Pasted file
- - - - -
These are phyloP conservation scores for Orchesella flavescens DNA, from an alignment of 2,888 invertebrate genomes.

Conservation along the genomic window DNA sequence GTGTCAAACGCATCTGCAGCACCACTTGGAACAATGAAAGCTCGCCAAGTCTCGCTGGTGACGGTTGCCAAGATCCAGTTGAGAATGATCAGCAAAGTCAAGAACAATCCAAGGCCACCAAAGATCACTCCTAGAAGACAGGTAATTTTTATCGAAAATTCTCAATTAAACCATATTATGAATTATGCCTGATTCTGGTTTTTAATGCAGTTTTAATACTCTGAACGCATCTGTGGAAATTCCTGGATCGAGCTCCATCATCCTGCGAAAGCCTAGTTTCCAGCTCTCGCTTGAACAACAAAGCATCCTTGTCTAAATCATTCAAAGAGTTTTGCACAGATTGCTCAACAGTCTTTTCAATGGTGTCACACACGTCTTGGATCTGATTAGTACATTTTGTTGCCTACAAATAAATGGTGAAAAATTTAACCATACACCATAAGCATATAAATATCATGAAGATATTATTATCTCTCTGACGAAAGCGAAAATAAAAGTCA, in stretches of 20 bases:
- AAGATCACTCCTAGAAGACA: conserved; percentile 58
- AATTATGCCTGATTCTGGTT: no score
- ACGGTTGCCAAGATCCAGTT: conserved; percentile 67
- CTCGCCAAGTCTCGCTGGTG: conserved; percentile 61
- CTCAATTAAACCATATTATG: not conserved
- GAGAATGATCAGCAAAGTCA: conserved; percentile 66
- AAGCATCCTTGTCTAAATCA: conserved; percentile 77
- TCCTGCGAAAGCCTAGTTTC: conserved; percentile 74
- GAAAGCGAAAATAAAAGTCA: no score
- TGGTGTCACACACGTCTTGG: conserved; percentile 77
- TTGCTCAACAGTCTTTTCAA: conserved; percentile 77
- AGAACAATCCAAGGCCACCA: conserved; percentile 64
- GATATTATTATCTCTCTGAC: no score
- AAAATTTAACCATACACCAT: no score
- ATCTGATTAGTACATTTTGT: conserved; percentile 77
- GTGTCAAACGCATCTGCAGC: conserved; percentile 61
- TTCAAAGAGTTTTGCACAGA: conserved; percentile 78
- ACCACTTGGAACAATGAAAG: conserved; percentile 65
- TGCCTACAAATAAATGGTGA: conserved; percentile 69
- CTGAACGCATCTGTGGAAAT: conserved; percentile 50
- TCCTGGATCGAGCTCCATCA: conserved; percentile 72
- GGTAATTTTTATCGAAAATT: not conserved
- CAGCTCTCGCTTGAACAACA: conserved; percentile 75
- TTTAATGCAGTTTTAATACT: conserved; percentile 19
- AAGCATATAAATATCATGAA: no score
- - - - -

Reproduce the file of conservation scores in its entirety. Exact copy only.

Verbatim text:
These are phyloP conservation scores for Orchesella flavescens DNA, from an alignment of 2,888 invertebrate genomes.

Conservation along the genomic window DNA sequence GTGTCAAACGCATCTGCAGCACCACTTGGAACAATGAAAGCTCGCCAAGTCTCGCTGGTGACGGTTGCCAAGATCCAGTTGAGAATGATCAGCAAAGTCAAGAACAATCCAAGGCCACCAAAGATCACTCCTAGAAGACAGGTAATTTTTATCGAAAATTCTCAATTAAACCATATTATGAATTATGCCTGATTCTGGTTTTTAATGCAGTTTTAATACTCTGAACGCATCTGTGGAAATTCCTGGATCGAGCTCCATCATCCTGCGAAAGCCTAGTTTCCAGCTCTCGCTTGAACAACAAAGCATCCTTGTCTAAATCATTCAAAGAGTTTTGCACAGATTGCTCAACAGTCTTTTCAATGGTGTCACACACGTCTTGGATCTGATTAGTACATTTTGTTGCCTACAAATAAATGGTGAAAAATTTAACCATACACCATAAGCATATAAATATCATGAAGATATTATTATCTCTCTGACGAAAGCGAAAATAAAAGTCA, in stretches of 20 bases:
- AAGATCACTCCTAGAAGACA: conserved; percentile 58
- AATTATGCCTGATTCTGGTT: no score
- ACGGTTGCCAAGATCCAGTT: conserved; percentile 67
- CTCGCCAAGTCTCGCTGGTG: conserved; percentile 61
- CTCAATTAAACCATATTATG: not conserved
- GAGAATGATCAGCAAAGTCA: conserved; percentile 66
- AAGCATCCTTGTCTAAATCA: conserved; percentile 77
- TCCTGCGAAAGCCTAGTTTC: conserved; percentile 74
- GAAAGCGAAAATAAAAGTCA: no score
- TGGTGTCACACACGTCTTGG: conserved; percentile 77
- TTGCTCAACAGTCTTTTCAA: conserved; percentile 77
- AGAACAATCCAAGGCCACCA: conserved; percentile 64
- GATATTATTATCTCTCTGAC: no score
- AAAATTTAACCATACACCAT: no score
- ATCTGATTAGTACATTTTGT: conserved; percentile 77
- GTGTCAAACGCATCTGCAGC: conserved; percentile 61
- TTCAAAGAGTTTTGCACAGA: conserved; percentile 78
- ACCACTTGGAACAATGAAAG: conserved; percentile 65
- TGCCTACAAATAAATGGTGA: conserved; percentile 69
- CTGAACGCATCTGTGGAAAT: conserved; percentile 50
- TCCTGGATCGAGCTCCATCA: conserved; percentile 72
- GGTAATTTTTATCGAAAATT: not conserved
- CAGCTCTCGCTTGAACAACA: conserved; percentile 75
- TTTAATGCAGTTTTAATACT: conserved; percentile 19
- AAGCATATAAATATCATGAA: no score